ORLANDO, Fla. – A Central Florida man is combining his passion for photography with a serious conflict overseas.
TJ Waller, 59, recently returned after spending a month in the war-torn country, sharing insight captured through the lenses of his cameras.
“The main reason why I went over there, I choke up every time I tell this story. I saw a picture of a little girl whose apartment complex had been bombed and she never woke up. They had to dig her out like an archeological find and her body was motionless still holding her teddy bear. I said ‘OK, I can’t go over there and do something about Putin, but I can go over there and use my skills as a photographer to try to get the story back here so people can see the truth of what’s happening,’” Waller said.
Waller, a freelance photographer from Geneva, said he saved up some money and traveled to Ukraine.
“I went into Odesa and Mykolaiv where things were happening and it was a little more tense but I was just determined to get the story, to get the truth, to get the pictures,” he said.
Waller said things got real in Odesa when he saw what looked like an aircraft flying toward the city from a distance.
“I thought it was a jet fighter, but as it got closer, I saw it was a missile that Russia had fired from the Black Sea. It went directly over me, so close that I could see the numbers on the missile,” Waller said. “Adrenaline pumps in at that point.”
Waller witnessed several bombings during his visit. Some were shot down by Ukrainian forces, others destroyed buildings like a civilian warehouse and apartment buildings, leaving cars charred. Many civilians were hurt or even killed as a result. Waller ran toward the danger with Ukrainian soldiers.
“I was sitting in the corner of a blown-out building, and (soldiers) were getting debriefed and I was shooting photos and one young kid, he was 19 or 20. He was crouched down on the wall and he had his hat in his hand and his weapon in his arms. I went up to him using Google Translate (on my phone) and asked, ‘What are you thinking of?’ and he said, ‘Family,’” Waller said. “They are angry and of course want it to end soon but they are in it for the long haul. They say, ‘We’re kicking Russia out of Ukraine.’”
During the monthlong visit, Waller worked with his military contacts, delivering supplies to special forces.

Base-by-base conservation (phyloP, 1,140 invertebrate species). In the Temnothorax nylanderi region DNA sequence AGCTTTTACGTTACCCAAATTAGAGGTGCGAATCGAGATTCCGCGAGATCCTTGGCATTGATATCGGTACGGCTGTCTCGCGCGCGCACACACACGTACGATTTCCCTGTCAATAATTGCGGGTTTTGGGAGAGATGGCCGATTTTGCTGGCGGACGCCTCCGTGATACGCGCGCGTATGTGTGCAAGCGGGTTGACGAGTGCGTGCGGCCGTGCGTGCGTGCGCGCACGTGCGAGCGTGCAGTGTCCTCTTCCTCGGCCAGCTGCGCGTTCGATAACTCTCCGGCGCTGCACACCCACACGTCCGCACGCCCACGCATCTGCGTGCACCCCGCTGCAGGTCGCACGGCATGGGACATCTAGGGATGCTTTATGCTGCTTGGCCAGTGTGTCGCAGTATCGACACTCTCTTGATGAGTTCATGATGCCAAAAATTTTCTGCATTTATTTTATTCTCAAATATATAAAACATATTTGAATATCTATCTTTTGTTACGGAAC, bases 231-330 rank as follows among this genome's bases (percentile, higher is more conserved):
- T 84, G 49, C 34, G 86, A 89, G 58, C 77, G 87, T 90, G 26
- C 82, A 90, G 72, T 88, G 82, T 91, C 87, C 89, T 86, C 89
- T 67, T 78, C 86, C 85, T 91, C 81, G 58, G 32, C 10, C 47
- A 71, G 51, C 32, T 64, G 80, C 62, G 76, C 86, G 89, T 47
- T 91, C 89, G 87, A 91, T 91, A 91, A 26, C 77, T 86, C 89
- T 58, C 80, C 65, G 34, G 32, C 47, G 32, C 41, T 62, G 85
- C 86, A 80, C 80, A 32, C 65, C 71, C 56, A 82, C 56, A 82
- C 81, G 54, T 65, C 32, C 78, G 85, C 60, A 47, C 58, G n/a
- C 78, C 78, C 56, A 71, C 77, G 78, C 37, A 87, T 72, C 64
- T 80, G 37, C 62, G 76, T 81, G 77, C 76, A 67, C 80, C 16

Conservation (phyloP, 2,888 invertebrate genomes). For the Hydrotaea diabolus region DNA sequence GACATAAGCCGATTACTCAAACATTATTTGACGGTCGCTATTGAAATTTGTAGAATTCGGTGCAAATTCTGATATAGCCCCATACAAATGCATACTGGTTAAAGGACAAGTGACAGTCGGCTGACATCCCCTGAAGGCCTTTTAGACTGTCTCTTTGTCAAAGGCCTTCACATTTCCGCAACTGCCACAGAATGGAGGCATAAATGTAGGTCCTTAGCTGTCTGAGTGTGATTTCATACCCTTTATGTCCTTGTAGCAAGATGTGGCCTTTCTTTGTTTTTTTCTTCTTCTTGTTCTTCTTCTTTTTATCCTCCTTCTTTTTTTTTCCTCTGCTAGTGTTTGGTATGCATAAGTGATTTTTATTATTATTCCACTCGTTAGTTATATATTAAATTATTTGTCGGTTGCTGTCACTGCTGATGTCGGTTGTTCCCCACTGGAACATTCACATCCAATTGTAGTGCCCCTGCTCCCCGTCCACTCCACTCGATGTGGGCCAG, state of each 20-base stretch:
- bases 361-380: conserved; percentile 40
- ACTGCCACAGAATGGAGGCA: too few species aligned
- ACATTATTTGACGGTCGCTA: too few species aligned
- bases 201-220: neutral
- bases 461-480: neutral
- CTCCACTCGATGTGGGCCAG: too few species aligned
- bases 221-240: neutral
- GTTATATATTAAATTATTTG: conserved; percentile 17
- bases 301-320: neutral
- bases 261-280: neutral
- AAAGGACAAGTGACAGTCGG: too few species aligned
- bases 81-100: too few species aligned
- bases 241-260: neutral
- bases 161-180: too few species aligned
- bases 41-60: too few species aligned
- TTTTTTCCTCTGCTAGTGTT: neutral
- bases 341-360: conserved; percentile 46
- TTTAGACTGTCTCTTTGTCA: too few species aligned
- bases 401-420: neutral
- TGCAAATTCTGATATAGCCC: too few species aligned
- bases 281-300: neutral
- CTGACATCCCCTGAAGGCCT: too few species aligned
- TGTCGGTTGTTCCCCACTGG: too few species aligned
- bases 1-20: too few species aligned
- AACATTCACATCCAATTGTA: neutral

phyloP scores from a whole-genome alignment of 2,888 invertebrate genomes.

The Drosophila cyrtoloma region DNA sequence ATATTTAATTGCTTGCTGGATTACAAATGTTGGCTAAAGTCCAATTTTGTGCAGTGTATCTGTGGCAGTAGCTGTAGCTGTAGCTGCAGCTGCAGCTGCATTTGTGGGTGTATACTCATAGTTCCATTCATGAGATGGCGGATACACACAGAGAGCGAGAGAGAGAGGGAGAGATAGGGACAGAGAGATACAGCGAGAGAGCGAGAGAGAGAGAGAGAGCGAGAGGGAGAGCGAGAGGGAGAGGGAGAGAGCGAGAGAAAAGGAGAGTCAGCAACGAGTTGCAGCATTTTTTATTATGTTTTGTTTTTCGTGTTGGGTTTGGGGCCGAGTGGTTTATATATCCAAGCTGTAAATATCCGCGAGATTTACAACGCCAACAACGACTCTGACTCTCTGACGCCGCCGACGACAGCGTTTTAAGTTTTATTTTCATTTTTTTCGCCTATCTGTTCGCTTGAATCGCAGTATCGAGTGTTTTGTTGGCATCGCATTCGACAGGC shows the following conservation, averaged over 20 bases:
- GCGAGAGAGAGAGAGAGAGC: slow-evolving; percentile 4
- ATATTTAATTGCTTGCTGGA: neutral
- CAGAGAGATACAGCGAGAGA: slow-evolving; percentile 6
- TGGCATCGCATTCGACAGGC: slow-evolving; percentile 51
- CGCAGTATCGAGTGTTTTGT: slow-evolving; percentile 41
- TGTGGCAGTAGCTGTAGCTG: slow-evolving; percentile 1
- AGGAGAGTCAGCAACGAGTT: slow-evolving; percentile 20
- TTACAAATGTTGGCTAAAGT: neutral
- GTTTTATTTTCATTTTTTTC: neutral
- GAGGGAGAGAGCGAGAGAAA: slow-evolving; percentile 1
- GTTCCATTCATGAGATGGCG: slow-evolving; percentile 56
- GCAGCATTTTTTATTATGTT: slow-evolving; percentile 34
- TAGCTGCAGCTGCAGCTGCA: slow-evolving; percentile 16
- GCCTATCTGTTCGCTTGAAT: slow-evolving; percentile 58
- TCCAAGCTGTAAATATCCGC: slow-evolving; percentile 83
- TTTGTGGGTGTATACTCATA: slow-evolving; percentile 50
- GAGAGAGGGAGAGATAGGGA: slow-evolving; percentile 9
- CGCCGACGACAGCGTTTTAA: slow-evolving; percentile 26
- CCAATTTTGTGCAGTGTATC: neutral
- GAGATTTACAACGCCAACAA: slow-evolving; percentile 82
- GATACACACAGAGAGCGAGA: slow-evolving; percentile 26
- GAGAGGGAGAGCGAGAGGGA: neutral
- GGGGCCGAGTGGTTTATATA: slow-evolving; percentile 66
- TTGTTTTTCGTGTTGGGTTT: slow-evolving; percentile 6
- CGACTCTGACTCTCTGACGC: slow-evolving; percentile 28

“One time I was carrying my camera around and someone snatched the camera and then I was detained for being a Russian spy,” Waller said.
He said he was mistaken for a Russian spy several times, taking hours to go through questioning and credential verification before he was freed. Then he continued to deliver supplies to Ukrainian soldiers, like a sniper, who Waller said was grateful when he realized he was there to help.
“He comes up to me and gives me the biggest bear hug and he says, ‘Thank you, thank you’ with tears in his eyes. It just tore me apart. It’s my pleasure, it’s my honor to do that,” Waller said.
During his travels, Waller said he also captured the beauty of the country, sharing photos of the Ukraine’s national flower - the sunflower. He also shared pictures of The Arch of Freedom monument that stands at the capital of Kyiv.
His photos also depict the realities of families dealing with war. One photo shows a soldier on leave spending time with his girlfriend in uniform.
“The things we take for granted over here, it’s just crazy,” Waller said. “If they can find it in their heart to help, they still need help. They still need help from us, the strongest country on the planet. I met so many Americans that didn’t even make it into Ukraine—they were helping at refugee houses for children. I was proud, proud. It was wonderful.”
More than six months into the war, Waller wants to keep the conversation alive and encourage others to help however they can. He plans to save more money so he can go back to Ukraine.
“Because my job’s not finished,” he said.
If you’re looking to help the people of Ukraine, including the soldiers and refugees, Waller provided links to organizations and military contacts that give resources directly to soldiers on the front lines. Waller said he worked directly with Ukraine’s Fund for Liberty and For Electronics of Combat Drones during his travels and has seen the work they’ve done to assist Ukrainian soldiers.
Waller urges those making monetary donations to do the research to make sure the organizations they’re sending money to are legitimate.